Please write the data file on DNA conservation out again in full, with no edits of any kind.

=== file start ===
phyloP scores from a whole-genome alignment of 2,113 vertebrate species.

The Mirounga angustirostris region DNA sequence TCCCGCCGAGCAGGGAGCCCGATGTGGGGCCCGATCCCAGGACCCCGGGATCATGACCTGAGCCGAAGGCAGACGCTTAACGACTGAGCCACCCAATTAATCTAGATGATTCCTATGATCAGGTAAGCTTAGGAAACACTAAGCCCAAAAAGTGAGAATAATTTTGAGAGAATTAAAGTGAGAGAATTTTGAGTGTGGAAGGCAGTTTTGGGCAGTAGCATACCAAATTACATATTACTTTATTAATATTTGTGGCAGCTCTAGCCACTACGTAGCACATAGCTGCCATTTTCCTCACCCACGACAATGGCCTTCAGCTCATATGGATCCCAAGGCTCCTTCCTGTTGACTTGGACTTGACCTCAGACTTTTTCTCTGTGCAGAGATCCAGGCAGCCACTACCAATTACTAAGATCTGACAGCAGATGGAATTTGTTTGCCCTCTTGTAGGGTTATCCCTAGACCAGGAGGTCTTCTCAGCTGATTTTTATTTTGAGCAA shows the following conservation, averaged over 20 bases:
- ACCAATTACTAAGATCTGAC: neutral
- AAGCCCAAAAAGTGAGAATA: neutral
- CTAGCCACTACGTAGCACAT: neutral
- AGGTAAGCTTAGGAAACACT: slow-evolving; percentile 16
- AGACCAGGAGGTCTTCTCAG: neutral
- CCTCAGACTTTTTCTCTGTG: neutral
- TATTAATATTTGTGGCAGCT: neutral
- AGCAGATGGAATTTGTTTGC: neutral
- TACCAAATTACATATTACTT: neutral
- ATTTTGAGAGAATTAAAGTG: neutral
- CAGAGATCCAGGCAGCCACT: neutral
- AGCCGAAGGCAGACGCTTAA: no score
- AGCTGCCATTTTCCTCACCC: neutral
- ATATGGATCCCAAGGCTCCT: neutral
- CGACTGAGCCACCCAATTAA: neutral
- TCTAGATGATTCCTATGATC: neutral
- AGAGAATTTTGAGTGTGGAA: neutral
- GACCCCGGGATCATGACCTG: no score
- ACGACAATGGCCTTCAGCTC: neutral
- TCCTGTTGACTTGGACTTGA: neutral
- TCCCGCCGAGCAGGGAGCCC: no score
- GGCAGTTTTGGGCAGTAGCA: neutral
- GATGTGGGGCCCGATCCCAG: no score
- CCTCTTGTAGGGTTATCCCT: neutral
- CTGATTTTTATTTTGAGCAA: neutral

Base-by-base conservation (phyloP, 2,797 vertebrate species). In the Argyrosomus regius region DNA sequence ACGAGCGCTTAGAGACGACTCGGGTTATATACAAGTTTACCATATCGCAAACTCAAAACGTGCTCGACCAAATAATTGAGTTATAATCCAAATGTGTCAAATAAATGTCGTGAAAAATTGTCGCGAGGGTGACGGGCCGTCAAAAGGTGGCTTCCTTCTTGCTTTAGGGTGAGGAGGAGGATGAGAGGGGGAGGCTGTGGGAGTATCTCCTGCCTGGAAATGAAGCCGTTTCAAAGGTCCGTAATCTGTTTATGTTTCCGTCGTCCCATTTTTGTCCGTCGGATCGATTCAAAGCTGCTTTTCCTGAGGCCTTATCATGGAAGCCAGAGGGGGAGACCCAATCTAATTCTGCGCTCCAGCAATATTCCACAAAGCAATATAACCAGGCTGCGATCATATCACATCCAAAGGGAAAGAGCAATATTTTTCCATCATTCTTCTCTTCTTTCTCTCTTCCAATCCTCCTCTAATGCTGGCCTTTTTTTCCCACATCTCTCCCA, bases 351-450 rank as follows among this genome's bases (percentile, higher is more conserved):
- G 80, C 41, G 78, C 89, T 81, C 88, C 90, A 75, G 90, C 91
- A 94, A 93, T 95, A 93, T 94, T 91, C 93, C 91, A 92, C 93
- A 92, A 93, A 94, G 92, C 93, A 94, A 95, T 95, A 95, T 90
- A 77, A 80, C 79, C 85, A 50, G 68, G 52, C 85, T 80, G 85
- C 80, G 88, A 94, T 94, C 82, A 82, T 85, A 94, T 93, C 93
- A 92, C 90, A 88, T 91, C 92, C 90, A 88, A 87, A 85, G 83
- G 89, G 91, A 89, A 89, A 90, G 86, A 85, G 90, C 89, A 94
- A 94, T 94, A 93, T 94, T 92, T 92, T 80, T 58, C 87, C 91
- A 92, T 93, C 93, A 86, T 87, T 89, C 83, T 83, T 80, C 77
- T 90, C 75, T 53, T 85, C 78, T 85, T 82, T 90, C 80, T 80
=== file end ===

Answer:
phyloP scores from a whole-genome alignment of 2,113 vertebrate species.

The Mirounga angustirostris region DNA sequence TCCCGCCGAGCAGGGAGCCCGATGTGGGGCCCGATCCCAGGACCCCGGGATCATGACCTGAGCCGAAGGCAGACGCTTAACGACTGAGCCACCCAATTAATCTAGATGATTCCTATGATCAGGTAAGCTTAGGAAACACTAAGCCCAAAAAGTGAGAATAATTTTGAGAGAATTAAAGTGAGAGAATTTTGAGTGTGGAAGGCAGTTTTGGGCAGTAGCATACCAAATTACATATTACTTTATTAATATTTGTGGCAGCTCTAGCCACTACGTAGCACATAGCTGCCATTTTCCTCACCCACGACAATGGCCTTCAGCTCATATGGATCCCAAGGCTCCTTCCTGTTGACTTGGACTTGACCTCAGACTTTTTCTCTGTGCAGAGATCCAGGCAGCCACTACCAATTACTAAGATCTGACAGCAGATGGAATTTGTTTGCCCTCTTGTAGGGTTATCCCTAGACCAGGAGGTCTTCTCAGCTGATTTTTATTTTGAGCAA shows the following conservation, averaged over 20 bases:
- ACCAATTACTAAGATCTGAC: neutral
- AAGCCCAAAAAGTGAGAATA: neutral
- CTAGCCACTACGTAGCACAT: neutral
- AGGTAAGCTTAGGAAACACT: slow-evolving; percentile 16
- AGACCAGGAGGTCTTCTCAG: neutral
- CCTCAGACTTTTTCTCTGTG: neutral
- TATTAATATTTGTGGCAGCT: neutral
- AGCAGATGGAATTTGTTTGC: neutral
- TACCAAATTACATATTACTT: neutral
- ATTTTGAGAGAATTAAAGTG: neutral
- CAGAGATCCAGGCAGCCACT: neutral
- AGCCGAAGGCAGACGCTTAA: no score
- AGCTGCCATTTTCCTCACCC: neutral
- ATATGGATCCCAAGGCTCCT: neutral
- CGACTGAGCCACCCAATTAA: neutral
- TCTAGATGATTCCTATGATC: neutral
- AGAGAATTTTGAGTGTGGAA: neutral
- GACCCCGGGATCATGACCTG: no score
- ACGACAATGGCCTTCAGCTC: neutral
- TCCTGTTGACTTGGACTTGA: neutral
- TCCCGCCGAGCAGGGAGCCC: no score
- GGCAGTTTTGGGCAGTAGCA: neutral
- GATGTGGGGCCCGATCCCAG: no score
- CCTCTTGTAGGGTTATCCCT: neutral
- CTGATTTTTATTTTGAGCAA: neutral

Base-by-base conservation (phyloP, 2,797 vertebrate species). In the Argyrosomus regius region DNA sequence ACGAGCGCTTAGAGACGACTCGGGTTATATACAAGTTTACCATATCGCAAACTCAAAACGTGCTCGACCAAATAATTGAGTTATAATCCAAATGTGTCAAATAAATGTCGTGAAAAATTGTCGCGAGGGTGACGGGCCGTCAAAAGGTGGCTTCCTTCTTGCTTTAGGGTGAGGAGGAGGATGAGAGGGGGAGGCTGTGGGAGTATCTCCTGCCTGGAAATGAAGCCGTTTCAAAGGTCCGTAATCTGTTTATGTTTCCGTCGTCCCATTTTTGTCCGTCGGATCGATTCAAAGCTGCTTTTCCTGAGGCCTTATCATGGAAGCCAGAGGGGGAGACCCAATCTAATTCTGCGCTCCAGCAATATTCCACAAAGCAATATAACCAGGCTGCGATCATATCACATCCAAAGGGAAAGAGCAATATTTTTCCATCATTCTTCTCTTCTTTCTCTCTTCCAATCCTCCTCTAATGCTGGCCTTTTTTTCCCACATCTCTCCCA, bases 351-450 rank as follows among this genome's bases (percentile, higher is more conserved):
- G 80, C 41, G 78, C 89, T 81, C 88, C 90, A 75, G 90, C 91
- A 94, A 93, T 95, A 93, T 94, T 91, C 93, C 91, A 92, C 93
- A 92, A 93, A 94, G 92, C 93, A 94, A 95, T 95, A 95, T 90
- A 77, A 80, C 79, C 85, A 50, G 68, G 52, C 85, T 80, G 85
- C 80, G 88, A 94, T 94, C 82, A 82, T 85, A 94, T 93, C 93
- A 92, C 90, A 88, T 91, C 92, C 90, A 88, A 87, A 85, G 83
- G 89, G 91, A 89, A 89, A 90, G 86, A 85, G 90, C 89, A 94
- A 94, T 94, A 93, T 94, T 92, T 92, T 80, T 58, C 87, C 91
- A 92, T 93, C 93, A 86, T 87, T 89, C 83, T 83, T 80, C 77
- T 90, C 75, T 53, T 85, C 78, T 85, T 82, T 90, C 80, T 80